There’s a difference between waking up in the morning and saying ‘I have to put my big girl’s pants on because if you want to be in this game, that’s what’s gonna happen.’ Now, that happens to some men. But I predominantly have seen people think it’s freer and they’re able to take aim at women in ways they wouldn’t to men. I don’t care if you’re Annie Oakley, frankly. They will still do it, and I think it’s a shame. It speaks again about our society and sometimes how we view women in power and in office, and to me it was a big learning lesson.

The only time I really would cry is when I thought about my staff… I was very worried about my staff because the door through the Majority Office — there is a secretary there and an aide there and I would — you know, when crazies are calling, that’s what it is, crazies, and you don’t give them place — but I always had to think ‘What do you do in an emergency? How are we going to respond?’ and those were the things for me — I was like, ‘Okay, do I go to Home Depot and buy the thing that goes over the window?’ This is what would keep me up at night. I would lay awake going ‘[Secretary’s name] has a baby on the way. Oh my god, what if something happens?’ You know, my other aide had just applied to go into the Army and wanted a bright future there. Those were the things that I can remember weeping over, just, you know, during that time, because I just really wanted to secure the safety of our people there… So I hear you about thinking about an exit strategy for a baby, because I would think about those things at night.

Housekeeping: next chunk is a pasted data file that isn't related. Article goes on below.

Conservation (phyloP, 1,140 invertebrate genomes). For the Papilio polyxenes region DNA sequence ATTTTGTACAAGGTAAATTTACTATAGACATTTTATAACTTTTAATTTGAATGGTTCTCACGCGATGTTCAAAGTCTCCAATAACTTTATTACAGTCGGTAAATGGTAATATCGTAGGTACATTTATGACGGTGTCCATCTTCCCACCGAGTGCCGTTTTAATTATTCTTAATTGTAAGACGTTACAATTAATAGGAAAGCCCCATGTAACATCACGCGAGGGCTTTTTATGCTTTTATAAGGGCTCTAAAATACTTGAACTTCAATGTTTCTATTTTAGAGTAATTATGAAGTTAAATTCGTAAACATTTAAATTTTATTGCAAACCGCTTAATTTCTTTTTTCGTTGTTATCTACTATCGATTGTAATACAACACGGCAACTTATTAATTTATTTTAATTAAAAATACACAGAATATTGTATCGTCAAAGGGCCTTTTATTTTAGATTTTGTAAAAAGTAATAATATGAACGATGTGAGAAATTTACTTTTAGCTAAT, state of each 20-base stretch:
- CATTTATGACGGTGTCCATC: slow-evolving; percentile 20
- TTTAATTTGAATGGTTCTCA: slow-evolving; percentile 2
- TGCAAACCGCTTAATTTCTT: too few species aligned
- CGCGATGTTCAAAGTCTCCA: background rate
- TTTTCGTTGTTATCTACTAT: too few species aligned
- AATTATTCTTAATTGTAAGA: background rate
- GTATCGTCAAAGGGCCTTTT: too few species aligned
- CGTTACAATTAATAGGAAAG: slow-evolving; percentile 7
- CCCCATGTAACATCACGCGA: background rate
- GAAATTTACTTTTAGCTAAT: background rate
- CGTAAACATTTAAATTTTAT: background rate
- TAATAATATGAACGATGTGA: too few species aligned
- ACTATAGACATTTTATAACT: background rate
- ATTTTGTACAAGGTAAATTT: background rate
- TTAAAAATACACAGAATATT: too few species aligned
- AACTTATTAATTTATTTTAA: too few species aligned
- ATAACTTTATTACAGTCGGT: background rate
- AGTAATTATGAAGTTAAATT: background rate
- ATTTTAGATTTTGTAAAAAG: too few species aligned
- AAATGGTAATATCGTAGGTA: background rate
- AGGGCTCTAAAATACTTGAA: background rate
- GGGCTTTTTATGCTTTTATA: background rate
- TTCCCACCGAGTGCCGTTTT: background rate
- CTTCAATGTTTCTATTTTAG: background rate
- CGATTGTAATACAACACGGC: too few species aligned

[Photo of Amy Stephens by John Tomasic.]


Blowing Steam

Michael Roberts, at Westword, pulls no punches slamming The Gazette in his critique of the Pulitzer Prize-winning paper’s series “Clearing the Haze.” Roberts describes the four-part look at the legal marijuana industry as “a beautifully presented but woefully one-sided anti-weed screed” and details author Christine Tatum’s long history of anti-pot advocacy.

No Show

More evidence of the dipping prominence of the evangelical presence in southern Colorado: A recent Gallup poll places Colorado among the bottom ten states when it comes to regular church attendance. Via The Gazette.

Fight Club

Greeley District 6 teacher-contract talks have become a major wrestling match. The union has filed a lawsuit against what they say is bad-acting on the district’s part. The district points out that the suit comes just before mediated talks were set to begin and a new negotiations sunshine law was about to take effect. Via the The Greeley Tribune.

Death Match

Aldo Svaldi leads his Denver Post story about the city’s cutthroat housing scramble with the following: “Denver’s tight housing market has morphed into a version of “The Hunger Games,” with buyers scrounging for whatever weapons they can find to remain the last bidder standing.”

Windfall Coming?

Black Hills Energy wants to construct a massive wind farm in Huerfano County, reports Peter Roper of The Pueblo Chieftain. The Colorado Public Utilities Commission turned down the project. Conservation and social justice groups are asking the CPUC to reconsider its position.

Signature Here